Photo Credit: Esty Dziubov/TPS

“Freed Hamas prisoners are building Gaza tunnels with cement that came from Israel,” but the bodies of two IDF soldiers who fell in combat and are still being held by the terror organization have not been returned, Simcha Goldin, father of Lt. Hadar Goldin told the Knesset.

The Knesset’s Foreign Affairs and Defense Committee held a meeting on Wednesday with the participation of the families of IDF soldiers Lt. Hadar Goldin and Staff Sgt. Oron Shaul, who were killed during Operation Protective Edge in Gaza in 2014.

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The remains of both soldiers’ bodies are thought to be held by Hamas.

Goldin, of the elite Givati Reconnaissance Unit, was killed and abducted by Hamas during a battle with terrorists. Two other IDF soldiers also died in the incident. The battle ensued hours after an UN-sponsored ceasefire came into effect.

Shaul was killed in battle together with another six Golani soldiers in Shajaiya when their armored personnel carrier was hit by an anti-tank rocket. His body was never recovered and is assumed to be held by Hamas.

Hamas is also holding Israeli citizens Avera Mengistu and Hisham al-Sayed who crossed the border into Gaza several years ago.

Committee Chairman Member of Knesset Zvi Hauser Hauser said during the meeting that “by snatching bodies, also during a ceasefire, the terrorists from Hamas committed an act that goes against the rules of basic human morality, in violation of international law and contradictory to the principles of faith.”

“Israel must not conduct the return of our fallen [soldiers] for burial in Israel according to the rules of the game of the Islamist terror movement Hamas. [Israel’s conduct] regarding this issue must be based on the principles of humanitarian reciprocation,” he demanded.

Hadar’s twin brother Tzur said that “the job of the Foreign Affairs and Defense Committee is to assess the government’s conduct, and we are here because the Government of Israel has proven over the past few years that its policy is not to make efforts to bring the sons of Israel home.”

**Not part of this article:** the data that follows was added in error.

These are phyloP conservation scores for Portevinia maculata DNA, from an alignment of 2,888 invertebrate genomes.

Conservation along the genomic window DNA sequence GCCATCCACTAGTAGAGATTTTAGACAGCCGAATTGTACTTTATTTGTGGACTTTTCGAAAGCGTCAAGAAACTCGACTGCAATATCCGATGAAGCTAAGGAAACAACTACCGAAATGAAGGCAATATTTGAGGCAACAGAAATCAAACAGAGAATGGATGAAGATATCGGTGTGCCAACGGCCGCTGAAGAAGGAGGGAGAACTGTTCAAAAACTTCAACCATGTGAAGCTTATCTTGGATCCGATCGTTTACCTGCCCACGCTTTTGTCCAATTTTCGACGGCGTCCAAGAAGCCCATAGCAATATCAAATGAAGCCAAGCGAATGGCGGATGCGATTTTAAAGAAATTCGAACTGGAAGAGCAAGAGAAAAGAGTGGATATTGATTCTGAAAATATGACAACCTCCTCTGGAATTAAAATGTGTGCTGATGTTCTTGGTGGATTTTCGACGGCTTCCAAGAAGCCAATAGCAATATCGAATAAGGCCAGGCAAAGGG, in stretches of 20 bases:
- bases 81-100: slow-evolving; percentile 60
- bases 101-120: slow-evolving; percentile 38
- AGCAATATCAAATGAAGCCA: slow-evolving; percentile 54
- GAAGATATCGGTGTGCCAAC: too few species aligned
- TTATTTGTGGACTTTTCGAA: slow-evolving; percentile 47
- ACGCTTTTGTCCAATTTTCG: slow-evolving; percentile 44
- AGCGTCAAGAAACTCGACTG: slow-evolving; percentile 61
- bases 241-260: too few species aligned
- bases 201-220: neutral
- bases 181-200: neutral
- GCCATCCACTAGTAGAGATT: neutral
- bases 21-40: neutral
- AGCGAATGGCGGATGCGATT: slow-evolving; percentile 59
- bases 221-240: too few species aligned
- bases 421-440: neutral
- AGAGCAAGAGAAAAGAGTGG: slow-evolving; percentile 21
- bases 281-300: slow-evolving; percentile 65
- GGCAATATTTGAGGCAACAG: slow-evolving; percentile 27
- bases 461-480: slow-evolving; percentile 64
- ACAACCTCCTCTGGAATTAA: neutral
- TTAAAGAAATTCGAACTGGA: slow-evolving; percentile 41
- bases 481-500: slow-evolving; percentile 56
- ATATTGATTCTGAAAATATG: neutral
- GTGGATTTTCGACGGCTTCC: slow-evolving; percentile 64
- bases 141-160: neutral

“My brother is being held an hour from here, in a place that is more or less known,” Goldin said. “We are not here to conduct an intellectual debate about the options that are on the table. Rather, [we are here] to detail the failures and demand that they be revealed to the public.”

He said it is the committee’s duty to “demand the rights of the soldiers of the IDF and the families of Israeli citizens that enlist their children for combat service every month. It is your duty to detail the failures and demand our sons.”

Oron’s brother Ofek said that he has been “waiting 2,388 days for my brother to return from captivity. Oron went to fight the enemy and was taken prisoner. After a war, prisoner exchanges are carried out, and this is not a bad term.”

IDF Maj.-Gen. Aharon Haliva, commander of the IDF’s Operations Directorate, said “it is the IDF’s duty to bring home Hadar, Oron and the rest of the missing IDF soldiers, wherever they may be. We are constantly dealing with this matter.

“We will continue to make efforts in various channels – both in the operational world and in more clandestine worlds, out of a national security viewpoint, to bring them home quickly,” he added.

Simcha Goldin, Hadar’s father, said that “the issue of not returning Hadar and Oron harms national resilience.”

“Released prisoners are building the tunnels with cement that also came from Israel. The State of Israel has given everything, but it has not received just one thing – our sons,” he charged.

Hauser summed up by stating that “our fallen soldiers must be returned, and no option should be taken off the table.”

He said the government must take every measure to bring the soldiers back to Israel, “and it must not surrender to terror.”

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